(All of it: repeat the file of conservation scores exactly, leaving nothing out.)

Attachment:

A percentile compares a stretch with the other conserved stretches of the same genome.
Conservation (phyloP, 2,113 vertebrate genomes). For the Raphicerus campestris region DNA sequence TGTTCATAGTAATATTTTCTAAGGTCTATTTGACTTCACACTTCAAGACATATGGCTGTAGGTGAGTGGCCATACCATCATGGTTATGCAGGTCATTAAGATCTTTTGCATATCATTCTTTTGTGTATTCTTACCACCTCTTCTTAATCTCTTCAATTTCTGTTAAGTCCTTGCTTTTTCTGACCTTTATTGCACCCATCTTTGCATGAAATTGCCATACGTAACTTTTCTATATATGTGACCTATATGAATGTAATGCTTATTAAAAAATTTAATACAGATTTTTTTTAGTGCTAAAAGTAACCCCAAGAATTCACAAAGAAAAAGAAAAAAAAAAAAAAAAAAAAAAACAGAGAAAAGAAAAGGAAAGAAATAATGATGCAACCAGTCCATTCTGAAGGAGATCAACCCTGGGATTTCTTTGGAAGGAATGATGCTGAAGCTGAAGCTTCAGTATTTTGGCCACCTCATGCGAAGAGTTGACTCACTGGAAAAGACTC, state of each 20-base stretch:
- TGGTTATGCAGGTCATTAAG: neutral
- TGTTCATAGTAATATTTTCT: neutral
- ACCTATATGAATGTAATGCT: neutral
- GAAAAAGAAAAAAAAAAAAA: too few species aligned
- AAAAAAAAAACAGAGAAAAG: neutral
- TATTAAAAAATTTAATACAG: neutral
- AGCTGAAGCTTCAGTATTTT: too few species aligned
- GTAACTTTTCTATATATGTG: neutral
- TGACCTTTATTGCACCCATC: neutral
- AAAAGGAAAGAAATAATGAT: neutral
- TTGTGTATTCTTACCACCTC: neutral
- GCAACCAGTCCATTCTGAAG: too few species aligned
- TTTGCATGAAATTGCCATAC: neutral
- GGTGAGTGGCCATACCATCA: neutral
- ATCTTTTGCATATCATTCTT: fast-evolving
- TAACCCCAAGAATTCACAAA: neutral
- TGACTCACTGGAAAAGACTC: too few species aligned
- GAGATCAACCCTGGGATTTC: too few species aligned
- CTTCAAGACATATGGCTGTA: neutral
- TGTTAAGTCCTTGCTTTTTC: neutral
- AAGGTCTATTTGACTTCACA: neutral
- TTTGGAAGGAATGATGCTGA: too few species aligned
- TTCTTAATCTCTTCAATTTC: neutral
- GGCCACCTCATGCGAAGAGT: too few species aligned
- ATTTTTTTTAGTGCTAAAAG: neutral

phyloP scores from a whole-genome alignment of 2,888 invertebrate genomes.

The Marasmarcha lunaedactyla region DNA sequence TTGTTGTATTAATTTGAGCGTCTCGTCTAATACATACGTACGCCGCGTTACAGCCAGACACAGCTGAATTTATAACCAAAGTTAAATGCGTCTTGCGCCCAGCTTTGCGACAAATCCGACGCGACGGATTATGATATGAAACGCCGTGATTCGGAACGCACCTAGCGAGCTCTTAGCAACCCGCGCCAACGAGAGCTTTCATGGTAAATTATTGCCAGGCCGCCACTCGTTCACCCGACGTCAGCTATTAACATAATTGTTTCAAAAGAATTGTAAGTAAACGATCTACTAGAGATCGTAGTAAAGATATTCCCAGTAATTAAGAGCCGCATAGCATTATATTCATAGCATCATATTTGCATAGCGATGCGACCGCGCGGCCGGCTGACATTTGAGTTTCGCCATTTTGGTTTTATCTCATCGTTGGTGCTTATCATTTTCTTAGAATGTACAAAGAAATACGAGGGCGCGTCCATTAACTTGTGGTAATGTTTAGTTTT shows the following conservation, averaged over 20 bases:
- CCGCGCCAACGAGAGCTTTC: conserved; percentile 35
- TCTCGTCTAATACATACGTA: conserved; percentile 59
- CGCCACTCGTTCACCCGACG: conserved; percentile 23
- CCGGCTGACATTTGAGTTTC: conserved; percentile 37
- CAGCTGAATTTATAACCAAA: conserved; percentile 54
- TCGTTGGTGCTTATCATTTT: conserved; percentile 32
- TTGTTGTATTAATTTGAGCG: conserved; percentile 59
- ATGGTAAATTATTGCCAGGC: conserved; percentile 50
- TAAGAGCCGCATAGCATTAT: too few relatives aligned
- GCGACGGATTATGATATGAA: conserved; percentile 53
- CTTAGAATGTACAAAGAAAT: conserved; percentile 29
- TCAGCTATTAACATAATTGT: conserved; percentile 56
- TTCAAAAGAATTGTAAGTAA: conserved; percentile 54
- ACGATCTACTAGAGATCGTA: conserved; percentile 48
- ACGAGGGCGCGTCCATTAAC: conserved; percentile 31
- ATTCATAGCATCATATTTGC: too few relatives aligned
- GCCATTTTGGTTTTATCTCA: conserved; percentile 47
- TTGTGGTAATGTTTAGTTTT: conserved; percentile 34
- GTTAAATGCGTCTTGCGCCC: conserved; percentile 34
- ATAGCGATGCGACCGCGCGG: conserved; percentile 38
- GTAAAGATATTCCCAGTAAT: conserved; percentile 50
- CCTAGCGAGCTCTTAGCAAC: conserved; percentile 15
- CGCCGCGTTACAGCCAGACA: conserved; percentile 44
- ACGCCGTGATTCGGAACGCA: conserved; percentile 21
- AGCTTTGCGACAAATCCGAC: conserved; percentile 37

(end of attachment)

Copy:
A percentile compares a stretch with the other conserved stretches of the same genome.
Conservation (phyloP, 2,113 vertebrate genomes). For the Raphicerus campestris region DNA sequence TGTTCATAGTAATATTTTCTAAGGTCTATTTGACTTCACACTTCAAGACATATGGCTGTAGGTGAGTGGCCATACCATCATGGTTATGCAGGTCATTAAGATCTTTTGCATATCATTCTTTTGTGTATTCTTACCACCTCTTCTTAATCTCTTCAATTTCTGTTAAGTCCTTGCTTTTTCTGACCTTTATTGCACCCATCTTTGCATGAAATTGCCATACGTAACTTTTCTATATATGTGACCTATATGAATGTAATGCTTATTAAAAAATTTAATACAGATTTTTTTTAGTGCTAAAAGTAACCCCAAGAATTCACAAAGAAAAAGAAAAAAAAAAAAAAAAAAAAAAACAGAGAAAAGAAAAGGAAAGAAATAATGATGCAACCAGTCCATTCTGAAGGAGATCAACCCTGGGATTTCTTTGGAAGGAATGATGCTGAAGCTGAAGCTTCAGTATTTTGGCCACCTCATGCGAAGAGTTGACTCACTGGAAAAGACTC, state of each 20-base stretch:
- TGGTTATGCAGGTCATTAAG: neutral
- TGTTCATAGTAATATTTTCT: neutral
- ACCTATATGAATGTAATGCT: neutral
- GAAAAAGAAAAAAAAAAAAA: too few species aligned
- AAAAAAAAAACAGAGAAAAG: neutral
- TATTAAAAAATTTAATACAG: neutral
- AGCTGAAGCTTCAGTATTTT: too few species aligned
- GTAACTTTTCTATATATGTG: neutral
- TGACCTTTATTGCACCCATC: neutral
- AAAAGGAAAGAAATAATGAT: neutral
- TTGTGTATTCTTACCACCTC: neutral
- GCAACCAGTCCATTCTGAAG: too few species aligned
- TTTGCATGAAATTGCCATAC: neutral
- GGTGAGTGGCCATACCATCA: neutral
- ATCTTTTGCATATCATTCTT: fast-evolving
- TAACCCCAAGAATTCACAAA: neutral
- TGACTCACTGGAAAAGACTC: too few species aligned
- GAGATCAACCCTGGGATTTC: too few species aligned
- CTTCAAGACATATGGCTGTA: neutral
- TGTTAAGTCCTTGCTTTTTC: neutral
- AAGGTCTATTTGACTTCACA: neutral
- TTTGGAAGGAATGATGCTGA: too few species aligned
- TTCTTAATCTCTTCAATTTC: neutral
- GGCCACCTCATGCGAAGAGT: too few species aligned
- ATTTTTTTTAGTGCTAAAAG: neutral

phyloP scores from a whole-genome alignment of 2,888 invertebrate genomes.

The Marasmarcha lunaedactyla region DNA sequence TTGTTGTATTAATTTGAGCGTCTCGTCTAATACATACGTACGCCGCGTTACAGCCAGACACAGCTGAATTTATAACCAAAGTTAAATGCGTCTTGCGCCCAGCTTTGCGACAAATCCGACGCGACGGATTATGATATGAAACGCCGTGATTCGGAACGCACCTAGCGAGCTCTTAGCAACCCGCGCCAACGAGAGCTTTCATGGTAAATTATTGCCAGGCCGCCACTCGTTCACCCGACGTCAGCTATTAACATAATTGTTTCAAAAGAATTGTAAGTAAACGATCTACTAGAGATCGTAGTAAAGATATTCCCAGTAATTAAGAGCCGCATAGCATTATATTCATAGCATCATATTTGCATAGCGATGCGACCGCGCGGCCGGCTGACATTTGAGTTTCGCCATTTTGGTTTTATCTCATCGTTGGTGCTTATCATTTTCTTAGAATGTACAAAGAAATACGAGGGCGCGTCCATTAACTTGTGGTAATGTTTAGTTTT shows the following conservation, averaged over 20 bases:
- CCGCGCCAACGAGAGCTTTC: conserved; percentile 35
- TCTCGTCTAATACATACGTA: conserved; percentile 59
- CGCCACTCGTTCACCCGACG: conserved; percentile 23
- CCGGCTGACATTTGAGTTTC: conserved; percentile 37
- CAGCTGAATTTATAACCAAA: conserved; percentile 54
- TCGTTGGTGCTTATCATTTT: conserved; percentile 32
- TTGTTGTATTAATTTGAGCG: conserved; percentile 59
- ATGGTAAATTATTGCCAGGC: conserved; percentile 50
- TAAGAGCCGCATAGCATTAT: too few relatives aligned
- GCGACGGATTATGATATGAA: conserved; percentile 53
- CTTAGAATGTACAAAGAAAT: conserved; percentile 29
- TCAGCTATTAACATAATTGT: conserved; percentile 56
- TTCAAAAGAATTGTAAGTAA: conserved; percentile 54
- ACGATCTACTAGAGATCGTA: conserved; percentile 48
- ACGAGGGCGCGTCCATTAAC: conserved; percentile 31
- ATTCATAGCATCATATTTGC: too few relatives aligned
- GCCATTTTGGTTTTATCTCA: conserved; percentile 47
- TTGTGGTAATGTTTAGTTTT: conserved; percentile 34
- GTTAAATGCGTCTTGCGCCC: conserved; percentile 34
- ATAGCGATGCGACCGCGCGG: conserved; percentile 38
- GTAAAGATATTCCCAGTAAT: conserved; percentile 50
- CCTAGCGAGCTCTTAGCAAC: conserved; percentile 15
- CGCCGCGTTACAGCCAGACA: conserved; percentile 44
- ACGCCGTGATTCGGAACGCA: conserved; percentile 21
- AGCTTTGCGACAAATCCGAC: conserved; percentile 37